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Re: [ontolog-forum] Ontologies and Algebraic Specifications

To: "Horning, Jim" <Jim.Horning@xxxxxxxxxx>
Cc: ontolog-forum@xxxxxxxxxxxxxxxx
From: Pat Hayes <phayes@xxxxxxx>
Date: Tue, 27 Feb 2007 15:57:25 -0600
Message-id: <p06230908c20a51899b8c@[]>
>Thanks, that clarifies a lot.  Now let me see how I can do with the
>"much, much greater than" message format that this list prefers.  :-)
>Jim H.
>>  -----Original Message-----
>>  From: Pat Hayes [mailto:phayes@xxxxxxx]
>>  Sent: Tuesday, February 27, 2007 7:37 AM
>>  To: Horning, Jim
>>  Cc: ontolog-forum@xxxxxxxxxxxxxxxx
>>  Subject: Re: Ontologies and Algebraic Specifications
>>  >- *traits* [modules/units/components] that are
>>  >the concrete elements of discourse.  The body of
>>  >a trait may refer to other traits and include
>>  >*declarations*, *axioms*, and *consequences*.
>>  >Axioms are mostly, but not exclusively,
>>  >equations.
>>  That seems very odd to me, speaking from the ONT
>>  side. There are many things one wants to say that
>>  just can't be put into equational form.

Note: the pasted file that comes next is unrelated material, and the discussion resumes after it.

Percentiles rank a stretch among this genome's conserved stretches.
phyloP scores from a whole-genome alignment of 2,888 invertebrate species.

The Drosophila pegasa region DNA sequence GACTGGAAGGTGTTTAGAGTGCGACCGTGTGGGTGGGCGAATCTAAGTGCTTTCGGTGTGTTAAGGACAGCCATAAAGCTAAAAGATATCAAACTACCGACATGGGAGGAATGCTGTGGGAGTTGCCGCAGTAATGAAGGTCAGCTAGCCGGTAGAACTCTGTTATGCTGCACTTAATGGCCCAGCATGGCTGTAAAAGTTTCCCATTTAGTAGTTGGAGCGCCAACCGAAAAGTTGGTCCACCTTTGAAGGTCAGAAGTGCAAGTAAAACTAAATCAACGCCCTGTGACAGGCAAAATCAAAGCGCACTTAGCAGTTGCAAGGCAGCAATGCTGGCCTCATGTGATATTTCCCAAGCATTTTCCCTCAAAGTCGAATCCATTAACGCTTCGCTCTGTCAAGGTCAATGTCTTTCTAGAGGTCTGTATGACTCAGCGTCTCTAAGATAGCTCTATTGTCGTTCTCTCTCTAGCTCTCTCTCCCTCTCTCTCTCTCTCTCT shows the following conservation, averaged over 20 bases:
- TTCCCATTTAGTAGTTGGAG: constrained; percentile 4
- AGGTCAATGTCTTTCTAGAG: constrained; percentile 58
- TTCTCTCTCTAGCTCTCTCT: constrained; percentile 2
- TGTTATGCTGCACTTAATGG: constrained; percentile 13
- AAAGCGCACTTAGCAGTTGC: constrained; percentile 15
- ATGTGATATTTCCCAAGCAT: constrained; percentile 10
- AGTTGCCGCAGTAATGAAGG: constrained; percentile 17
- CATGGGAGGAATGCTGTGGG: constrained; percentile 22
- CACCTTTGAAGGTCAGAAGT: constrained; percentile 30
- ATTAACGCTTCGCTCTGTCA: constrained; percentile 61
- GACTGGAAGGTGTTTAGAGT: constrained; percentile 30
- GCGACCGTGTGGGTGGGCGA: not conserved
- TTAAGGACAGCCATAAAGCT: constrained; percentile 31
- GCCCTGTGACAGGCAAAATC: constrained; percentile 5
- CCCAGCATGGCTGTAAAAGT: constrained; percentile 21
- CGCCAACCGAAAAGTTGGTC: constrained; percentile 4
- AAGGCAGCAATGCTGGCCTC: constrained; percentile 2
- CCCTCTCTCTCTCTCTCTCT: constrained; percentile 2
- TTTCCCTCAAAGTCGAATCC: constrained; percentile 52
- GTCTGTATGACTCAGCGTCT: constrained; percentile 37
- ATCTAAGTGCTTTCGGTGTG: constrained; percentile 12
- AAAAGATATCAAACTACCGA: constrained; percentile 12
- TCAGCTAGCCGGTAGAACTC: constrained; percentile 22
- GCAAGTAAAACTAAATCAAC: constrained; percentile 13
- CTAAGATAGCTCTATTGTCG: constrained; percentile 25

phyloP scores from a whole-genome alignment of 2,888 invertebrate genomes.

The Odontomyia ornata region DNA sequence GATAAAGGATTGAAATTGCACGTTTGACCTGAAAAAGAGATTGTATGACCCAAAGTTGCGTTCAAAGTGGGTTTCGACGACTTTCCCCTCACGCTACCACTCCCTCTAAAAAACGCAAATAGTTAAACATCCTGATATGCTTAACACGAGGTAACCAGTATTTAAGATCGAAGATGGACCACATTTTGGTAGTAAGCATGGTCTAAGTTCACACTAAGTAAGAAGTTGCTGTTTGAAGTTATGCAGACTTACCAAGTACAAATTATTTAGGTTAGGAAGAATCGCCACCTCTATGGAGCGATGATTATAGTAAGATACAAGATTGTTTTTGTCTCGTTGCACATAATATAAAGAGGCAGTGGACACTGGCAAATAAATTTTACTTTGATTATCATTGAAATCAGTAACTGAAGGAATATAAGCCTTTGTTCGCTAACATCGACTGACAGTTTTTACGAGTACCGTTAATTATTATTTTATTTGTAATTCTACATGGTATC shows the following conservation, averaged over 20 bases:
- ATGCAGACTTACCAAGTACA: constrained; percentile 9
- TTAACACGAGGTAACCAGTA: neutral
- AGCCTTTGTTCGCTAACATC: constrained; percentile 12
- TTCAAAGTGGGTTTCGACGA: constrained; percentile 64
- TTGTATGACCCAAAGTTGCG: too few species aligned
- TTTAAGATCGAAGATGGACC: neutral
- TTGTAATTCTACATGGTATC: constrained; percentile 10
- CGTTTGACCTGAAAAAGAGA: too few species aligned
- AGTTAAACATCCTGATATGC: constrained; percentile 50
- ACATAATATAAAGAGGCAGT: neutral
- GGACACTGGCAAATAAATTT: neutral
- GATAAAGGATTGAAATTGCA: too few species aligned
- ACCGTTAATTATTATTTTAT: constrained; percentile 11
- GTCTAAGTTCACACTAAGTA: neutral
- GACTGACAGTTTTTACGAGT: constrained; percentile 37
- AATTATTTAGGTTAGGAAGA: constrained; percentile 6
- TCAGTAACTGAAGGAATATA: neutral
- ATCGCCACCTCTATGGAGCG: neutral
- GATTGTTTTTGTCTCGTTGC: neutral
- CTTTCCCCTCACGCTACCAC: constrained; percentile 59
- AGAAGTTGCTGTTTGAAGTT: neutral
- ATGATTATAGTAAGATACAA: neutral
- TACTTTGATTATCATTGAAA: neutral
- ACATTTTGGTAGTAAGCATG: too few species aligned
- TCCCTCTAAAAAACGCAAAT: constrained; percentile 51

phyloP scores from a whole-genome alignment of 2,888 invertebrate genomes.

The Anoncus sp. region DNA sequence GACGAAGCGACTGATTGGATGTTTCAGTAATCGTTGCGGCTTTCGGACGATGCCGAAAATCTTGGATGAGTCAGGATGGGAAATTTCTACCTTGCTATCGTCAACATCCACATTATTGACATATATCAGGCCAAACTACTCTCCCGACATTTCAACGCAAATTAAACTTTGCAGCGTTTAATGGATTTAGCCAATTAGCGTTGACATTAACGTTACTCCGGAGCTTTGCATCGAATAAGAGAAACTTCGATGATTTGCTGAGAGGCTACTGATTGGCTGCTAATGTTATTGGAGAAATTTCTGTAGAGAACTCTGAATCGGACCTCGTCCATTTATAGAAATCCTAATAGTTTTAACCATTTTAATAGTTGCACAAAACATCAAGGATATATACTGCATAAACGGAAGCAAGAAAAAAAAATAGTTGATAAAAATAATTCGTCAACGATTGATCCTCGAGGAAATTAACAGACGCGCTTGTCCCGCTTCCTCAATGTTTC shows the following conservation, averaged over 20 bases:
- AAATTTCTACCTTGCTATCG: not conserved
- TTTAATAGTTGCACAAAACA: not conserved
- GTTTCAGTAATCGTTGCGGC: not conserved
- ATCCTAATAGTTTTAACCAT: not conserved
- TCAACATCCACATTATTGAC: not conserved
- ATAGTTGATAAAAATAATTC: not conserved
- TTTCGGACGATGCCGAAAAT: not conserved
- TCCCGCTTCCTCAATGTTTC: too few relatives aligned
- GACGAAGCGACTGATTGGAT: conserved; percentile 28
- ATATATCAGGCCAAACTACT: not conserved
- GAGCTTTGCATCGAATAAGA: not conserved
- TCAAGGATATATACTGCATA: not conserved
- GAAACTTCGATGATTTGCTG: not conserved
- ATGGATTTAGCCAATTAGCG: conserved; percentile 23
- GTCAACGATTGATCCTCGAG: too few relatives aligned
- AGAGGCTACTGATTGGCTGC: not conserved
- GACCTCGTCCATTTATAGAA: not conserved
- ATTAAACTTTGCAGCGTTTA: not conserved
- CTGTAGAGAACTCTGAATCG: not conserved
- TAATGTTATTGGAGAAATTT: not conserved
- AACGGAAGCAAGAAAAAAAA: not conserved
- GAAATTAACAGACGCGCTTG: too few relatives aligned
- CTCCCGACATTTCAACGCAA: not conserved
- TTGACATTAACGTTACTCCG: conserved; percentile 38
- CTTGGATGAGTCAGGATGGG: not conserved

>Yes, there are other things, and LSL has other
>forms of axioms for those things that we found
>to be important in specifying abstract data types
>and functions.    (01)

OK, but ontologies can be about almost any topic under the sun. The 
standard OWL tutorial uses an ontology of wines; one of the largest 
deployed ontologies is about oncology, others are about atmospheric 
phenomena, protein folding, processes involving bulk liquids, power 
plant maintenance, Tibetan weaving, events involving on-line 
purchases, etc..    (02)

>I would like to know what other things it is
>important to say in ontologies, and what forms
>of axioms are best suited to saying them.    (03)

See above. (Actually, abstract data types and functions seem to play 
almost no part in ontology composition.) There is a lot of debate on 
the latter point. Obviously (?) if you can make do with a limited 
range of axiom forms, there is more hope for efficient reasoners. 
OWL-DL is an example of a claimed 'sweet spot' between expressivity 
and tractability    (04)

>(LSL treats universally-quantified first-order
>logical expressions as a special case of equations.)    (05)

? I fail to see how most axioms can be cast as equations. Take for 
example these, from a translation of OWL into CL:    (06)

(forall (p x (n number))(iff
   ((ATLEAST n p) x)
   (exists ((m number)) (and
     (lesseq n m)
     (exists m (y)(p x y))
))    (07)

(forall (p c z)(iff ((ALLARE p c) z)(forall (u)(if (p z u)(c u)) ))    (08)

(forall (p c z)(iff ((SOMEARE p c) z)(exists (u)(and (p z u)(c u)) ))    (09)

>>  >- *units* [modules/units/component] that are the
>>  >concrete elements of discourse.  The body of a